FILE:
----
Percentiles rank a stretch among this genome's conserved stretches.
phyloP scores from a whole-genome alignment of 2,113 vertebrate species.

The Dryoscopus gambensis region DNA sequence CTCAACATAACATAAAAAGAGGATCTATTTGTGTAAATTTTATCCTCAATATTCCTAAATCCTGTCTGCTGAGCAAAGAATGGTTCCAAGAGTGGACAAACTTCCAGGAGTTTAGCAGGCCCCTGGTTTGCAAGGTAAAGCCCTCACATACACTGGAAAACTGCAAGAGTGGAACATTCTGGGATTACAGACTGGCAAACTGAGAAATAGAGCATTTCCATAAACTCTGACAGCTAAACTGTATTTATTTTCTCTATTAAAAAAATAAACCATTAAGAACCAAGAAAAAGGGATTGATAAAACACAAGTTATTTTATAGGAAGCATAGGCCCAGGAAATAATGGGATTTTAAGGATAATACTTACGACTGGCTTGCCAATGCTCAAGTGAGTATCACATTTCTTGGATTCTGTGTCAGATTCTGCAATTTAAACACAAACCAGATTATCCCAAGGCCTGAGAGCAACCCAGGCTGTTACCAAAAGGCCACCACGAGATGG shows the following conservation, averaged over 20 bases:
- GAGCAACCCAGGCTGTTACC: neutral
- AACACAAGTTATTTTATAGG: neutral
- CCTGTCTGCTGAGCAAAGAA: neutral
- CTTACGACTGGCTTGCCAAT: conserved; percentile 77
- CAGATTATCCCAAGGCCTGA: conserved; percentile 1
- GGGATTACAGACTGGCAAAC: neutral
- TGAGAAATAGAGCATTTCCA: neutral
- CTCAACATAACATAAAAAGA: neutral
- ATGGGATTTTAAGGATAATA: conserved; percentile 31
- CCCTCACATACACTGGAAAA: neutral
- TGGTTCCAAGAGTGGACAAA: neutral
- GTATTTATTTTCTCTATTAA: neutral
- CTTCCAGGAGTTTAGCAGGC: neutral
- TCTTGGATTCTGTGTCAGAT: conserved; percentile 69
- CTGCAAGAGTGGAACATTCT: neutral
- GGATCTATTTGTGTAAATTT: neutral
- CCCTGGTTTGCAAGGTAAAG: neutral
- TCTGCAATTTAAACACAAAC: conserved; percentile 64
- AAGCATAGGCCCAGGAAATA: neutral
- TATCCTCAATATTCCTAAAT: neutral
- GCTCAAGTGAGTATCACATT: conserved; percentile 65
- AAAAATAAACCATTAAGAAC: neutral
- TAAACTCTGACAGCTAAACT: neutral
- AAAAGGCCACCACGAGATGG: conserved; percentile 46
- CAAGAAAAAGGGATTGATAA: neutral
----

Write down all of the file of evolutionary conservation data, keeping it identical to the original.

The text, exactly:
Percentiles rank a stretch among this genome's conserved stretches.
phyloP scores from a whole-genome alignment of 2,113 vertebrate species.

The Dryoscopus gambensis region DNA sequence CTCAACATAACATAAAAAGAGGATCTATTTGTGTAAATTTTATCCTCAATATTCCTAAATCCTGTCTGCTGAGCAAAGAATGGTTCCAAGAGTGGACAAACTTCCAGGAGTTTAGCAGGCCCCTGGTTTGCAAGGTAAAGCCCTCACATACACTGGAAAACTGCAAGAGTGGAACATTCTGGGATTACAGACTGGCAAACTGAGAAATAGAGCATTTCCATAAACTCTGACAGCTAAACTGTATTTATTTTCTCTATTAAAAAAATAAACCATTAAGAACCAAGAAAAAGGGATTGATAAAACACAAGTTATTTTATAGGAAGCATAGGCCCAGGAAATAATGGGATTTTAAGGATAATACTTACGACTGGCTTGCCAATGCTCAAGTGAGTATCACATTTCTTGGATTCTGTGTCAGATTCTGCAATTTAAACACAAACCAGATTATCCCAAGGCCTGAGAGCAACCCAGGCTGTTACCAAAAGGCCACCACGAGATGG shows the following conservation, averaged over 20 bases:
- GAGCAACCCAGGCTGTTACC: neutral
- AACACAAGTTATTTTATAGG: neutral
- CCTGTCTGCTGAGCAAAGAA: neutral
- CTTACGACTGGCTTGCCAAT: conserved; percentile 77
- CAGATTATCCCAAGGCCTGA: conserved; percentile 1
- GGGATTACAGACTGGCAAAC: neutral
- TGAGAAATAGAGCATTTCCA: neutral
- CTCAACATAACATAAAAAGA: neutral
- ATGGGATTTTAAGGATAATA: conserved; percentile 31
- CCCTCACATACACTGGAAAA: neutral
- TGGTTCCAAGAGTGGACAAA: neutral
- GTATTTATTTTCTCTATTAA: neutral
- CTTCCAGGAGTTTAGCAGGC: neutral
- TCTTGGATTCTGTGTCAGAT: conserved; percentile 69
- CTGCAAGAGTGGAACATTCT: neutral
- GGATCTATTTGTGTAAATTT: neutral
- CCCTGGTTTGCAAGGTAAAG: neutral
- TCTGCAATTTAAACACAAAC: conserved; percentile 64
- AAGCATAGGCCCAGGAAATA: neutral
- TATCCTCAATATTCCTAAAT: neutral
- GCTCAAGTGAGTATCACATT: conserved; percentile 65
- AAAAATAAACCATTAAGAAC: neutral
- TAAACTCTGACAGCTAAACT: neutral
- AAAAGGCCACCACGAGATGG: conserved; percentile 46
- CAAGAAAAAGGGATTGATAA: neutral